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  1. Abstract

    The addition of nanoparticles to a polymer matrix can in certain cases induce a reduction in viscosity, with respect to the pure matrix, in the resulting composites. This counterintuitive phenomenon cannot be explained using the most common rheological models. For this reason, it has been chosen as a good example in this paper to demonstrate the value and methods of dynamic X‐ray and neutron scattering techniques for the investigation of polymer nanocomposites. An overview of the main results on this topic is presented together with an introduction to the basic concepts relating to X‐ray photon correlation spectroscopy, neutron backscattering, and neutron spin echo measurements.

  2. Abstract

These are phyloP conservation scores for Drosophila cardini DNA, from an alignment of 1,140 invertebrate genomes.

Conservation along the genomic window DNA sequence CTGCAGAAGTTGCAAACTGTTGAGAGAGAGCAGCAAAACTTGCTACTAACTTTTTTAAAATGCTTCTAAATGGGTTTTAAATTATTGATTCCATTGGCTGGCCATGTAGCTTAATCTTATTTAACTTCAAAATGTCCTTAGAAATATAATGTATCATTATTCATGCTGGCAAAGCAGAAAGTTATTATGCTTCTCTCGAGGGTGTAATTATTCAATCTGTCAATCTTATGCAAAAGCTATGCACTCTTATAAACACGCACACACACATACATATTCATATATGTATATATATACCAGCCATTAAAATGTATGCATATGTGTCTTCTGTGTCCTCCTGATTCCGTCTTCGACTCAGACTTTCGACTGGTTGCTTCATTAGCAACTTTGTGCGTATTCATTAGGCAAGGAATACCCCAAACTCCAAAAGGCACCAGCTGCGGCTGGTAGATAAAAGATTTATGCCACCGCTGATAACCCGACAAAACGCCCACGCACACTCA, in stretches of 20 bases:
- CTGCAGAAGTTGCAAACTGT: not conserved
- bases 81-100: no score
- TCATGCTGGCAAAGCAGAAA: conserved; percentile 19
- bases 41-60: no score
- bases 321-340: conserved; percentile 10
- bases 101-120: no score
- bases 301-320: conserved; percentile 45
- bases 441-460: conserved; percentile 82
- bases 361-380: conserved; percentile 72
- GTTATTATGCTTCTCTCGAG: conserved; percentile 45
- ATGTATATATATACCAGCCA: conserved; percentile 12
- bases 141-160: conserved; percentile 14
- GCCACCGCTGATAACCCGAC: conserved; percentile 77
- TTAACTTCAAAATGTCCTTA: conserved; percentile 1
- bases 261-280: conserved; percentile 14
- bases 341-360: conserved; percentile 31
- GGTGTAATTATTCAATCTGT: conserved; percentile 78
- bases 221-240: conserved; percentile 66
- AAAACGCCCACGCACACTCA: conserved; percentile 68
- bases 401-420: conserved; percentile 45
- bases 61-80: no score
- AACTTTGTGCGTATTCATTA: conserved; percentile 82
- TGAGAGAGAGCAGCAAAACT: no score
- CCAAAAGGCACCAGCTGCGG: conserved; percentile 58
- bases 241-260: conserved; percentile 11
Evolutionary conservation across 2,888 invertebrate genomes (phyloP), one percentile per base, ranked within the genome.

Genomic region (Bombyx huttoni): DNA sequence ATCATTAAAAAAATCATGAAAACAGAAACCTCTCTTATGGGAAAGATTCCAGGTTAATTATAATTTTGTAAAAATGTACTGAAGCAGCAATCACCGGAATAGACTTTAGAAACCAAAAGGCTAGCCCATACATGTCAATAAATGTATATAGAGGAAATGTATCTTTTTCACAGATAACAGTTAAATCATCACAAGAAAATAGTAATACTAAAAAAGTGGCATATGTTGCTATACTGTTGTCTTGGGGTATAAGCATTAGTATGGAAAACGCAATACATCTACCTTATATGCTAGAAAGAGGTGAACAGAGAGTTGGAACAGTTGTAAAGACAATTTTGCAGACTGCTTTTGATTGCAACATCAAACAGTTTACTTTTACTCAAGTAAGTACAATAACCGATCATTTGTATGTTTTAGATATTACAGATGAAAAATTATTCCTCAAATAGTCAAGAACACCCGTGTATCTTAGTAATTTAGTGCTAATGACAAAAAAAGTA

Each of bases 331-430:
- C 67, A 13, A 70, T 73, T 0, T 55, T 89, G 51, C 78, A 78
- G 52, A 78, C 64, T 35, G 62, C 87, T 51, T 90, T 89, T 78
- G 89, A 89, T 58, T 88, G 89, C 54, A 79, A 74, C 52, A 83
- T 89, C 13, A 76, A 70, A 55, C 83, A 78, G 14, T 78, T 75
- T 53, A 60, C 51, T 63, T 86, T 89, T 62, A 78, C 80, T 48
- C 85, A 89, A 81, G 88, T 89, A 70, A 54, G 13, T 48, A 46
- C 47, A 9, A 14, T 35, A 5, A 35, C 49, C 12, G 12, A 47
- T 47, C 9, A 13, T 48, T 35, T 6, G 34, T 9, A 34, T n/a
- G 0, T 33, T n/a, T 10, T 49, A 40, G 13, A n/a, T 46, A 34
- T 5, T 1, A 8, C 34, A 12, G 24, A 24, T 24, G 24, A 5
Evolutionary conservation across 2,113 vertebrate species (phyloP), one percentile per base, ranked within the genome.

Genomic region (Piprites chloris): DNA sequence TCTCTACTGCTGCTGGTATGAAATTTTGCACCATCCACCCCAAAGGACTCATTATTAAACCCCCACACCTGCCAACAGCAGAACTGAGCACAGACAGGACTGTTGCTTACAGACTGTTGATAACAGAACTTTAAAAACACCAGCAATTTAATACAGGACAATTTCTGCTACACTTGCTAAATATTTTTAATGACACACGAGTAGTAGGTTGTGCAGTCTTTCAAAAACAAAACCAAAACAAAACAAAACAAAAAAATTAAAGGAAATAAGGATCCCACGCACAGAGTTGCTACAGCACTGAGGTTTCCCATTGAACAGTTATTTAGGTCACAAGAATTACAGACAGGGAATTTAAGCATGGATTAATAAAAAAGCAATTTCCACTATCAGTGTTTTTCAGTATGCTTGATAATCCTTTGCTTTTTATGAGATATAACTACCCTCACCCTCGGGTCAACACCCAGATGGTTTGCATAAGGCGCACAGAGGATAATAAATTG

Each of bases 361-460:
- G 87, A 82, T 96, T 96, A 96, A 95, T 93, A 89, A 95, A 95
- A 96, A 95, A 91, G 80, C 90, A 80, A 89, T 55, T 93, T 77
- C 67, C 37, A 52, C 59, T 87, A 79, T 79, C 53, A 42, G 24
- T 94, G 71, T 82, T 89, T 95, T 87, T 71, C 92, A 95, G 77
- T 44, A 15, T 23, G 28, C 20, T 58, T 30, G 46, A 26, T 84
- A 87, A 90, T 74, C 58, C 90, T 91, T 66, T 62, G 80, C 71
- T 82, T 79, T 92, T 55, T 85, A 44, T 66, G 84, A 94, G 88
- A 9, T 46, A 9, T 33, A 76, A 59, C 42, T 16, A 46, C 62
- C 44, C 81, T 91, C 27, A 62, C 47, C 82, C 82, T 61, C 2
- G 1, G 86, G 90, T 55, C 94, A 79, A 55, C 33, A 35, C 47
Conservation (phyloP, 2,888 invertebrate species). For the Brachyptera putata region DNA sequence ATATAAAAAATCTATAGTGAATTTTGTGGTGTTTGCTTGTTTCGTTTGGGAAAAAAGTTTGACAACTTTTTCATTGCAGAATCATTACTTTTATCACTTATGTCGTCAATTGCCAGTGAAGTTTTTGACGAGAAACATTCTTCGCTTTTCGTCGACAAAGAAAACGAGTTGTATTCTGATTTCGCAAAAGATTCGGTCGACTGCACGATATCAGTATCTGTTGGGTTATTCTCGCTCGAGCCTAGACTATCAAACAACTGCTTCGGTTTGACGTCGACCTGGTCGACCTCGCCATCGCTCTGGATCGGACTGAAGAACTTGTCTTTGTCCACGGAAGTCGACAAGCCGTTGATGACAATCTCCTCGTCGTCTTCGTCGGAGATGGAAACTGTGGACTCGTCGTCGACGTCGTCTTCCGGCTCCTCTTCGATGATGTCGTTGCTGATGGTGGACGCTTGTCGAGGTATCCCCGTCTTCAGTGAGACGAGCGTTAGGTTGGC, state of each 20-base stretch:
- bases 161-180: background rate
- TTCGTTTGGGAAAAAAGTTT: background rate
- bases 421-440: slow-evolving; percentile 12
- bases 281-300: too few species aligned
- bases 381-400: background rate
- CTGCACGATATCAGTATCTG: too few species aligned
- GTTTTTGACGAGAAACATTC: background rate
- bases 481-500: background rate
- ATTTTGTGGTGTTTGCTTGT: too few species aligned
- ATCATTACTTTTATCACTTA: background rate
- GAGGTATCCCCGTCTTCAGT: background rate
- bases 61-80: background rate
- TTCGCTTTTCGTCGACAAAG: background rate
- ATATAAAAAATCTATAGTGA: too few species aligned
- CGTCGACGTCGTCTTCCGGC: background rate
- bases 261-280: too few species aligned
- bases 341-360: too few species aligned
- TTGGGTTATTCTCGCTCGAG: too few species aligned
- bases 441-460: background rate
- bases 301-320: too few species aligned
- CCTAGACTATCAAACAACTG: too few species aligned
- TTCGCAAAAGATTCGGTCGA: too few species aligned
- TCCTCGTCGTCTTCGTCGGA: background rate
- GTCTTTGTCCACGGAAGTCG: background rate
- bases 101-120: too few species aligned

Magnesium oxychloride (MOC) excels in performance applications due to inherent structural strength, fire retardant properties, and numerous other attributes. To avoid the slow degradation of MOC when exposed to water, phosphoric acid is usually added, effectively increasing retention of structural properties (water stability). While this is an effective method, it is poorly understood. Additions of 2.5 wt.% and above had positive impacts on the water stability, preserving ~50 wt.% crystalline MOC after water stability tests. Phosphoric acid addition also impacted the reaction kinetics, increasing the activation energy of curing from 72.2 to 87.6‐95.2 kJ/mol. Using synchrotron X‐ray scattering and pair distribution function analysis, we identified an unreported amorphous phase formed when phosphoric acid is added; this phase contains structural motifs related to MgHPO4·3H2O (newberyte), Mg2P2O7·3.5H2O (magnesium pyrophosphate), and amorphous MOC phase. The short‐range order of the samples show a prominent peak at ~3.2 Å that grows with increasing acid addition, believed to be a combination of newberyte (~3.4 Å Mg–P), pyrophosphate (~3.25 Å Mg–P), and MOC (~3.15 Å Mg–Mg). We propose that the increased water stability observed is due to this combined amorphous phase, which retains the low water solubility properties of MgHPO4·3H2O and Mg2P2O7·3.5H2O, effectively protecting the MOC crystalline phase.